Sitting in a cozy spot, sipping hot chocolate, and reading a good book sounds like a perfect January activity to me. On the other hand, children who do not like to read might find this idea rather boring. While it can be intimidating for a child to sit down with a book, there are many alternative activities that are fun and enticing while still offering reading practice.
Fun Reading Activities:
• Many kids love playing on their parents’ electronic devices. Educational apps that enforce reading skills exist at a low cost:
A Great App for Beginning Readers: http://itunes.apple.com/us/app/abc-pocketphonics-letter-sounds/id299342927?mt=8
A Sight Word App: http://itunes.apple.com/us/app/see-read-say/id322313775?mt=8
• Have a family game night with board games that require reading to play (e.g. the cards in Sorry, Outburst Jr., etc.)
• Read simple instructions to cook a fun item or assemble a toy. You may need to create step-by-step instructions at your child’s reading level for them to read.
• Playing games on the computer can be motivating for kids, and there are many websites with educational games for free. The games require different reading levels and skills, so children should be monitored while they are playing and picking out these games:
Computer Games To Encourage Fun Reading:
- PBSKids has tons of games for children learning to read: http://pbskids.org/games/literacy.html
- Games for children at different reading levels: http://www.starfall.com
- Sight words games and various reading games: http://www.learningtoday.com/corporate/reading-games.asp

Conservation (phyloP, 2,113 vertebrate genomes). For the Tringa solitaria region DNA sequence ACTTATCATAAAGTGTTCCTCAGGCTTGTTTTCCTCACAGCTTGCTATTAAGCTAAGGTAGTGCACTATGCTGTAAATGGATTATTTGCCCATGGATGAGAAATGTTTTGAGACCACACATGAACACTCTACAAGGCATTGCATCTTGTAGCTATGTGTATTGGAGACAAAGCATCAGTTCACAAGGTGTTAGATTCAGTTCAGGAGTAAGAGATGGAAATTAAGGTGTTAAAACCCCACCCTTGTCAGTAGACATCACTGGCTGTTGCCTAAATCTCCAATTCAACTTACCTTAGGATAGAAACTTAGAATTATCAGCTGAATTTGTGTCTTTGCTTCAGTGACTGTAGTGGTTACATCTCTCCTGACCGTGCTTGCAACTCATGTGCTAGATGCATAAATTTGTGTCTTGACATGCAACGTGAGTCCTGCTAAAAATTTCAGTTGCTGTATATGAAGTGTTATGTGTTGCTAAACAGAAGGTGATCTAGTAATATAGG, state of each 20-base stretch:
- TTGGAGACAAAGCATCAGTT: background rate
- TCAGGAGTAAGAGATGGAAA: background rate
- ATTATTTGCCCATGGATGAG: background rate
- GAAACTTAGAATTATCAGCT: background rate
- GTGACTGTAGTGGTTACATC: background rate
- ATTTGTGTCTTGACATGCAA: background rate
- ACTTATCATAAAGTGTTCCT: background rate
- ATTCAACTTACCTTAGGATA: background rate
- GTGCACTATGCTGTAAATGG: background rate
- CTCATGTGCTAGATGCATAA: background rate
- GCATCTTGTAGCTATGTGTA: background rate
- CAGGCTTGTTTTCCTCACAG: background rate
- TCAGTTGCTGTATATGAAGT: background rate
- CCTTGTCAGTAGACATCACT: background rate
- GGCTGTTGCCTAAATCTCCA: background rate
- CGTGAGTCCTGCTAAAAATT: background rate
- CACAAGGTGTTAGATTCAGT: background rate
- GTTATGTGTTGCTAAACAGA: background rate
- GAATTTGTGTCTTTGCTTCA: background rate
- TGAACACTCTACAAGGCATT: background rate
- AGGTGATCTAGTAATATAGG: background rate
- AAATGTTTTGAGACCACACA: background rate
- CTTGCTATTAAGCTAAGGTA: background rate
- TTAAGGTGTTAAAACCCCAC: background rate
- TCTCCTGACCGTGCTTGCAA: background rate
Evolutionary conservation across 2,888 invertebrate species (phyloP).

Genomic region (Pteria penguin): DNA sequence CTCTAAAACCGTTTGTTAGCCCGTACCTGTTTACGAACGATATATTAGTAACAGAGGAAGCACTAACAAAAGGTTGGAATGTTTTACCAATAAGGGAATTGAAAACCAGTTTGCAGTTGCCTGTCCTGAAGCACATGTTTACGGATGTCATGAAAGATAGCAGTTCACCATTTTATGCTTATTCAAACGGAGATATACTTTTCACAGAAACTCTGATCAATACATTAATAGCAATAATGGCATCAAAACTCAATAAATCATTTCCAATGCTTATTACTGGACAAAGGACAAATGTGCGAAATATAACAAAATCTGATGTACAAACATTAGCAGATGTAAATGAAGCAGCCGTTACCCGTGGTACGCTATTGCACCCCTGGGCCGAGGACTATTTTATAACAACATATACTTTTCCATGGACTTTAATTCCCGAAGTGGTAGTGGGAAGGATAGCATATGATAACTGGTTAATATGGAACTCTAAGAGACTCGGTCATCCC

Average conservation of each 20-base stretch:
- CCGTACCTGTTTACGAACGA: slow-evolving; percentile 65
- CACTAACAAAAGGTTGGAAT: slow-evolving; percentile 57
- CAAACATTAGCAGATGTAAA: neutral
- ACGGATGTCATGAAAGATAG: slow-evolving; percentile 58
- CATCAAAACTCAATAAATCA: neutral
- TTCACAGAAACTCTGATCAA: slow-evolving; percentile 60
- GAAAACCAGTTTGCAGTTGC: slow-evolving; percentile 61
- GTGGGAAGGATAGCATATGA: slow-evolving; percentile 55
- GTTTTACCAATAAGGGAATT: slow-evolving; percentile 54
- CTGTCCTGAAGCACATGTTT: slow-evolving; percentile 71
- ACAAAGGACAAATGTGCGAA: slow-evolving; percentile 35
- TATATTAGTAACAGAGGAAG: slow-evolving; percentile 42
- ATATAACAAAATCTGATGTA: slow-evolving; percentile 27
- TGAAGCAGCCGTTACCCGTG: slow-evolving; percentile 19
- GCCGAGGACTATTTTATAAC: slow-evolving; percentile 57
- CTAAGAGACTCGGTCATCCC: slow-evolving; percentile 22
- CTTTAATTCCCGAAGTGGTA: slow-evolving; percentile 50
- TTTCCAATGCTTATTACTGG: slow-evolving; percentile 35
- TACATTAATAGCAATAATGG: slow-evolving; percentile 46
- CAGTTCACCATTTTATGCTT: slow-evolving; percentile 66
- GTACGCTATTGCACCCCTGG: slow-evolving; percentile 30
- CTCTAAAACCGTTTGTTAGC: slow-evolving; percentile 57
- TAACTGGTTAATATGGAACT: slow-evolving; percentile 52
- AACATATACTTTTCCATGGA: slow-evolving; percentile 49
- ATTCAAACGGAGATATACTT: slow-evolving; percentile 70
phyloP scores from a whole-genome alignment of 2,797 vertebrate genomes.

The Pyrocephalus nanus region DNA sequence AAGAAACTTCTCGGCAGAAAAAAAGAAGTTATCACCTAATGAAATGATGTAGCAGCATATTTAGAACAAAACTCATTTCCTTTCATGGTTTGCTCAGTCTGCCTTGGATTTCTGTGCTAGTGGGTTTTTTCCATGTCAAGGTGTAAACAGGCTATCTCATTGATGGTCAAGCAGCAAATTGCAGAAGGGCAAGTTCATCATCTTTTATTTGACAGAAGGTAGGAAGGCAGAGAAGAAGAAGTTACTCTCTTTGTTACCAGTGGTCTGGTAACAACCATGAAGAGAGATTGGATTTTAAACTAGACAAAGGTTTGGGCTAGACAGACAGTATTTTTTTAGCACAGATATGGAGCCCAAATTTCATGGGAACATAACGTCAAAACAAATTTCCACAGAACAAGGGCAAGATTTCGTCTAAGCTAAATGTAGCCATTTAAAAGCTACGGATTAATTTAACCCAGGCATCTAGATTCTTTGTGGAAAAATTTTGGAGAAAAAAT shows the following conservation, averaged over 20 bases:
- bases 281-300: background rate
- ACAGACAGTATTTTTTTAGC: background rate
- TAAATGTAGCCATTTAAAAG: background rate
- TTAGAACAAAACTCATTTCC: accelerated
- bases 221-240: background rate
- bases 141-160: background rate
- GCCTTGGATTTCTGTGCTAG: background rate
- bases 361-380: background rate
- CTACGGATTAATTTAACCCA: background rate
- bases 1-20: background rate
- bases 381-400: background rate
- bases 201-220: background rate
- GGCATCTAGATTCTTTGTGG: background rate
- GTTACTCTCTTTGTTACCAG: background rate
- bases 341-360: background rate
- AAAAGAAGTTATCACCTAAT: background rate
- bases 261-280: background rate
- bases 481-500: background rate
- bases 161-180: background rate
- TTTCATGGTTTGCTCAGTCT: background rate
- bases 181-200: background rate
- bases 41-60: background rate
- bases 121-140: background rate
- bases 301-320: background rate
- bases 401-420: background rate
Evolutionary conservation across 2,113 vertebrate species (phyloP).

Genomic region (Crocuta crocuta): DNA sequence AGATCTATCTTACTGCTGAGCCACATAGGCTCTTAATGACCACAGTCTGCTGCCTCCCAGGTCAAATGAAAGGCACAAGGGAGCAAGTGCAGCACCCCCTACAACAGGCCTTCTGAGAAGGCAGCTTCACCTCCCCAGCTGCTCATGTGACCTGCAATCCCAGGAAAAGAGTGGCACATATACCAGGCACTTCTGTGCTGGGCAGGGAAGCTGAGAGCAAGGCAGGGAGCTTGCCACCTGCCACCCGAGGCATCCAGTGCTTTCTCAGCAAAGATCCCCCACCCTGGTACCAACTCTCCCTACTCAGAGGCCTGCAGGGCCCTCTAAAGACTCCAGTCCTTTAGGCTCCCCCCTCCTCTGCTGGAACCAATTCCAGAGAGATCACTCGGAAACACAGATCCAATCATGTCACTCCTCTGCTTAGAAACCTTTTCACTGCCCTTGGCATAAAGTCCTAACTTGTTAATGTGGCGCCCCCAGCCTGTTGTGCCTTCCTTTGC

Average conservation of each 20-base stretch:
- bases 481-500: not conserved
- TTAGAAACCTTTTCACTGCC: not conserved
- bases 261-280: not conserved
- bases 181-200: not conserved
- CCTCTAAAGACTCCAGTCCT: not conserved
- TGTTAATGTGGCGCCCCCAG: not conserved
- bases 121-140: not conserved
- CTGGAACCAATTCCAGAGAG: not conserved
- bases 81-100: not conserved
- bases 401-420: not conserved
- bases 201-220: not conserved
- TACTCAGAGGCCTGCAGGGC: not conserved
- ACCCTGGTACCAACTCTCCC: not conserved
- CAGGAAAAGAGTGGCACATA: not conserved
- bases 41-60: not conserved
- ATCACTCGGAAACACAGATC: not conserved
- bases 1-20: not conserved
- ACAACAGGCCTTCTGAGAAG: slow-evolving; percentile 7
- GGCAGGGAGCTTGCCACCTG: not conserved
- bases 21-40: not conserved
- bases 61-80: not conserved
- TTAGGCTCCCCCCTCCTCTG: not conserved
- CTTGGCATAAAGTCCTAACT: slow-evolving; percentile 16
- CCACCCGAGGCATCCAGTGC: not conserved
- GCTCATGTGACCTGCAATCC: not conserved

- Recommended for ages 3-6 http://resources.kaboose.com/games/read1.html
- Recommended for ages 6 and up http://resources.kaboose.com/games/read2.html
- Reading and Typing Skills http://www.knowledgeadventure.com/reading-games.htm
While the above activities are fun for reading reinforcement, make sure to keep your kids motivated to read actual books.
• Have children read books with their favorite characters (Dora the Explorer, Curious George) and get interested in series books (Nancy Drew, Hardy Boys, Babysitter’s Club).
• If you child wants to see a popular movie based on a book, have them read the book first, with the movie being the reward.
• Provide incentive such as star charts (i.e. if they read for 30 minutes a day for two weeks straight, they get a small prize), or participate in existing incentive reading programs set up at the local library or school.
• Have family reading time. Everyone can grab their favorite place to rest in the living room and read a book for an allotted amount of time.
• Host a mini book club for a group of their friends. Everyone reads the book and then gets to come to a book club party. At the party, the group can discuss the book, watch the movie version , pretend to be their favorite character, or just enjoy the party as a reward for reading.